5. Fans. I wouldn’t have the bike handling skills to avoid the idiots that run in front of me on the road, so I’d probably run into a half dozen of them on every stage. But even with the necessary skills, I’d get so mad at them, that I’d probably lash out like Contador did on stage 15. Except I wouldn’t just do it once. I’d do it constantly, and eventually, I’d get my glycogen-depleted ass kicked by one of the overjoyed spectators. Like one of these guys:

6. Mont Ventoux. Or whatever ridiculously hard mountain stage they throw at you on the last day of racing. The headwinds up there were 25 mph, which would have reduced my net speed to -15 mph.

7. Jens Voigt’s crash. It didn’t kill him, but that’s because the hardest substance on earth is Jens Voigt. I would have died.

8. Thor Hushovd’s near-crash. Another instance in which I’d lack the necessary skills to not die.

9. This podium girl. Ouch!

10. The Schleck brothers. By my count, Andy’s total number of attacks in the Alps: 13.

24 Jul

Ecuador Travelogue (part 7)

The ride back to Quito in the afternoon was a lot shorter than the morning ride — about 1.5 hours vs. 3 hours. And I thought the terrain we rode over was much prettier. But it may have been because the clouds had lifted entirely and everyone else was falling asleep, so I didn’t feel self-conscious about gazing past their heads toward the landscape. We were arranged in two benches, facing each other, kind of like a small army truck. And we made it back at about 4:00, with plenty of time to make the dinner we arranged with some of my former students.

We met them at a mall, unfortunately. And the food we ate was mediocre, but five students showed up — Natalia, Silvia, Maria Sol, Maria Eugenia, and Cesar — and it was a lot of fun to reconnect with them all. The conversation highlighted for me just how much weaker my Spanish currently is than it was during my final months in Quito back in 2005.

I knew when we lived here that there were all sorts of limits to my understanding of Ecuadorian language and culture, but I was learning so much every day, and as a result, I was focused more on what I understood about Ecuador than what I didn’t comprehend.

This trip didn’t hold the same amount of promise in terms of daily revelations. So maybe that’s why I focused on my own deficiencies in understanding.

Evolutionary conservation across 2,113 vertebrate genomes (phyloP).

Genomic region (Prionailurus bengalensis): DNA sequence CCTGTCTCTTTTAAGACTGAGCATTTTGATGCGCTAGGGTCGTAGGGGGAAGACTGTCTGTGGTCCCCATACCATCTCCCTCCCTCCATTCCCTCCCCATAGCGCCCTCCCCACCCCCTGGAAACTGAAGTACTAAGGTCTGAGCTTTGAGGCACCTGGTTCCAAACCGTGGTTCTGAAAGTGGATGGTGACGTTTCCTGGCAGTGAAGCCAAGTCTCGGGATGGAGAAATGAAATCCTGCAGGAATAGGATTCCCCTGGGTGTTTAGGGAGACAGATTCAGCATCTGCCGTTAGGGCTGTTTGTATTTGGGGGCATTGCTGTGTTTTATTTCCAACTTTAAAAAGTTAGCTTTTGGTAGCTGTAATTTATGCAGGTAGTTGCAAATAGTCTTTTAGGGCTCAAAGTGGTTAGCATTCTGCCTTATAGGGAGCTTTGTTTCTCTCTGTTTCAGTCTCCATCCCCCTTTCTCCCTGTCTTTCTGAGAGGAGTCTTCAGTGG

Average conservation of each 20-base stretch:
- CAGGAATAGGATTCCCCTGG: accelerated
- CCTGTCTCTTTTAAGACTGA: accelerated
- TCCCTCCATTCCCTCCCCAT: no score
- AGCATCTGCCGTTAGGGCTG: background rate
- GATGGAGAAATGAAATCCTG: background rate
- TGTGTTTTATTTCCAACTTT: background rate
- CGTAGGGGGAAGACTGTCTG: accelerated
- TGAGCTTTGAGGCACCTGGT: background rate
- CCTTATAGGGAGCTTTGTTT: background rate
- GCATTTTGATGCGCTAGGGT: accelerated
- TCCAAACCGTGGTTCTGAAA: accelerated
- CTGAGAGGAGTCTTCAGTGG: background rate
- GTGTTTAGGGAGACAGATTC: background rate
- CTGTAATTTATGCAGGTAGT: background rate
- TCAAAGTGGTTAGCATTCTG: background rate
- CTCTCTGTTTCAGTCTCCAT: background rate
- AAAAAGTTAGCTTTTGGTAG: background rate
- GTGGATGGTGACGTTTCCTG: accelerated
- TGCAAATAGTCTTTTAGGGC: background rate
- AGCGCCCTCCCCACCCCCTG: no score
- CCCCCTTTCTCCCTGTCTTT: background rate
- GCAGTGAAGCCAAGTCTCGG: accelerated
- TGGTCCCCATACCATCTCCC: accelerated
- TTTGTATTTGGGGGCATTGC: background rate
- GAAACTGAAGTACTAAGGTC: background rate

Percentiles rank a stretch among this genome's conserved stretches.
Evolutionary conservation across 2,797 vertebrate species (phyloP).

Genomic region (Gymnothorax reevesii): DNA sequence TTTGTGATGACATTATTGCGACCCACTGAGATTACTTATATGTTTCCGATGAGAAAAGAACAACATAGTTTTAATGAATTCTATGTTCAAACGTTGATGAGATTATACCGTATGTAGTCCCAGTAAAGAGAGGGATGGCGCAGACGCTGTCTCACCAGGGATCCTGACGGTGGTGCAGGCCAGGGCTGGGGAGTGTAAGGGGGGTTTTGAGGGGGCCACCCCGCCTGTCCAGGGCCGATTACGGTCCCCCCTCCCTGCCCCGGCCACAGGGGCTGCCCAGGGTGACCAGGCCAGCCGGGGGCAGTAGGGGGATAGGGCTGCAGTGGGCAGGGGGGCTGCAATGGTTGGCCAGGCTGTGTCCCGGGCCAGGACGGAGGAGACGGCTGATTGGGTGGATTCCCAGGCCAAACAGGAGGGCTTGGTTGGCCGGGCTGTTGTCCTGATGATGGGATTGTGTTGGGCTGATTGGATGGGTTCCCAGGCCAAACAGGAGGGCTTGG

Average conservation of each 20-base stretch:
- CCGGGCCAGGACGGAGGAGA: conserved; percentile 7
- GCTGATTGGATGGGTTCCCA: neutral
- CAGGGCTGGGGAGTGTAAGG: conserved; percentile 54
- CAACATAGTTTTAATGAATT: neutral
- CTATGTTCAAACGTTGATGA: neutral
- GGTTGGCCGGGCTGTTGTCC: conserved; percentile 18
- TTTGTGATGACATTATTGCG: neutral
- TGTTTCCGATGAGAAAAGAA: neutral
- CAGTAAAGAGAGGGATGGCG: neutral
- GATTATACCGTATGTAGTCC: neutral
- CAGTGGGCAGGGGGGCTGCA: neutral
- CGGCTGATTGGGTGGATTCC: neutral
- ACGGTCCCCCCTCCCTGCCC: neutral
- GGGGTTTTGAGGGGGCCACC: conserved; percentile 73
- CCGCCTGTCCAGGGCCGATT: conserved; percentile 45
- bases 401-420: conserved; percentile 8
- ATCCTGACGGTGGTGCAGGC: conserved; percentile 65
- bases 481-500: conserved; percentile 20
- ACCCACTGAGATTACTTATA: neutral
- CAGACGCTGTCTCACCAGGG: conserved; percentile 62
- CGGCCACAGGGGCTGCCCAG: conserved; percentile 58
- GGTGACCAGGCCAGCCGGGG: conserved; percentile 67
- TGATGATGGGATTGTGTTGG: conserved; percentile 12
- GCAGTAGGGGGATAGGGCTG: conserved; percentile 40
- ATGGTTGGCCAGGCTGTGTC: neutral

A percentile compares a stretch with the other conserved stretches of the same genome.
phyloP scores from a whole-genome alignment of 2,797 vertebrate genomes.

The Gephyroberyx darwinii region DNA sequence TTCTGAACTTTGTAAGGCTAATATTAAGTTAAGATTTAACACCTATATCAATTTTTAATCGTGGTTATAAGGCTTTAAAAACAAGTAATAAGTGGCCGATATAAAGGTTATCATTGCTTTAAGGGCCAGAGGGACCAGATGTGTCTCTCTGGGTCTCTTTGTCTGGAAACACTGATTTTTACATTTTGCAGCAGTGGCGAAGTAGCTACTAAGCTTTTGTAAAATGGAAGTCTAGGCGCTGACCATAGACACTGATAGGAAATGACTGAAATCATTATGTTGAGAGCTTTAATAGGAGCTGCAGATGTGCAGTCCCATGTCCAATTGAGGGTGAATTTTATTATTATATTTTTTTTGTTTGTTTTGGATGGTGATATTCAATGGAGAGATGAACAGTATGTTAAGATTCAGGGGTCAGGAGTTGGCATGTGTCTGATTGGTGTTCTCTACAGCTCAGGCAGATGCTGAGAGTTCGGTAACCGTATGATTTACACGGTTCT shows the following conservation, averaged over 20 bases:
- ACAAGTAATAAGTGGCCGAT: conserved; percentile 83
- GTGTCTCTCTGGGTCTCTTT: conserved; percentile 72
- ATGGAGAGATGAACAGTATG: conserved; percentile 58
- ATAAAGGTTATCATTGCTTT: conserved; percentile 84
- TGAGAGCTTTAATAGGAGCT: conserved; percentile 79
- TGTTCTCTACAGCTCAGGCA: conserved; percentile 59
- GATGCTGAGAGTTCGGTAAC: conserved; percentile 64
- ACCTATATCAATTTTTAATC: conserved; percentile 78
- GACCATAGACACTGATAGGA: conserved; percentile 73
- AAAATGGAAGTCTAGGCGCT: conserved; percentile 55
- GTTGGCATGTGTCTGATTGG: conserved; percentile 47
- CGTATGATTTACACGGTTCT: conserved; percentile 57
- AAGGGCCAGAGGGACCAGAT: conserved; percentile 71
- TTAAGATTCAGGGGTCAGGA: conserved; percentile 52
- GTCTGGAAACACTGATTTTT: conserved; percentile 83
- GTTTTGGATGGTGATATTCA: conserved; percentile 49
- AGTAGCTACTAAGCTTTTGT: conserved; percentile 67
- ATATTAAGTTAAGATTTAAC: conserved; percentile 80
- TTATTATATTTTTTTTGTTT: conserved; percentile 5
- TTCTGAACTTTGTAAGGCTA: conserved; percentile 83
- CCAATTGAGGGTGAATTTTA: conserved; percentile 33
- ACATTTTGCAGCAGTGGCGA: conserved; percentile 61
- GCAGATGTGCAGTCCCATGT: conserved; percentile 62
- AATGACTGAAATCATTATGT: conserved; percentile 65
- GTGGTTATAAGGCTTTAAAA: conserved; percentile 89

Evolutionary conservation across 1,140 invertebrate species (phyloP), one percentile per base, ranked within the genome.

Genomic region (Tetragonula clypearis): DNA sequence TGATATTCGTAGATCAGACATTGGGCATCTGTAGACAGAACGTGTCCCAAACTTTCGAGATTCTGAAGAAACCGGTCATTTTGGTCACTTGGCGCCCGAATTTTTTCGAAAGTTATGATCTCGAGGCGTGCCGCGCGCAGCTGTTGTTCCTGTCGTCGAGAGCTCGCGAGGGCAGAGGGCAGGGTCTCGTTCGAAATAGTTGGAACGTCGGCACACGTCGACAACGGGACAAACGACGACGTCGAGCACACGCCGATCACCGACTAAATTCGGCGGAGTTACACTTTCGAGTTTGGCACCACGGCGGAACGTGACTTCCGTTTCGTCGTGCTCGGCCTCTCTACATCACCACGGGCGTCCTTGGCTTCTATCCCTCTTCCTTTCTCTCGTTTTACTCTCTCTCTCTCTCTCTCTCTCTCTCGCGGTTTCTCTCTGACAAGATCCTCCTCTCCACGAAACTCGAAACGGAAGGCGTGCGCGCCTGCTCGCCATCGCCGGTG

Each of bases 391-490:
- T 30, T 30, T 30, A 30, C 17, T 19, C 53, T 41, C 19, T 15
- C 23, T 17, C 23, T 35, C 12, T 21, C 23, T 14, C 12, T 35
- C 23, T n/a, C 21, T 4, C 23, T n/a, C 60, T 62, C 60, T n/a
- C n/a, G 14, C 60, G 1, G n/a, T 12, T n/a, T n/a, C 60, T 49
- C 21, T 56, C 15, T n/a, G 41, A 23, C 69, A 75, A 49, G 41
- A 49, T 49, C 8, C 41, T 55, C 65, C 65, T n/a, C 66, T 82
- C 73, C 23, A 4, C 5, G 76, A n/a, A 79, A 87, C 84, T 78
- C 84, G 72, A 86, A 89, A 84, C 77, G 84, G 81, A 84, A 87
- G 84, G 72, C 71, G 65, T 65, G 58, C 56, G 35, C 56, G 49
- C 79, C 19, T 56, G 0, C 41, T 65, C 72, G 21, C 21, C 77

I tried to over-romanticize it. In fact, on one of our first nights in Mindo, I wrote in my journal about all the ways in which Ecuador is superior to the US. You can catch a bus anywhere and get off anywhere. Travel is cheap. Food is cheap. Adventure tourism is cheap. People are very willing to help you. You ask for directions or tell your hostel owner that you have a slight stomachache and pretty soon you’ve got hand-drawn maps and chamomile tea being brewed for you morning and night. A woman with a small child gets on a bus, and some punk teenager who’s been blasting reggaeton from his cell phone says, “Senora, sientese no mas,” and gives up his seat for her. Perfect strangers will ask you to be their daughter’s god-parents.

Even as I was writing that list, however, I was aware that our being American may have motivated the god parent offer and that the buses pollute horribly and that their lack of formal stops leads to increased congestion and that food/travel/tourism being cheap has more to do with poverty than it has to do with kindness and that for every positive, there’s probably some equal and opposite negative lurking around the corner.

There’s no doubt that the people in Ecuador are/were wonderful to us. But our lack of Spanish mastery and our cultural naivety blinds us to a lot of the social machinations that we see so clearly here in our home culture.

Back home, if I’m standing in line at a grocery store, and the guy ahead of me throws a temper tantrum, calling the cashier a bitch, and adding, “you people are always trying to screw me over,” I would be shocked. I’d feel the tension in the air. I’d feel horrible for the cashier.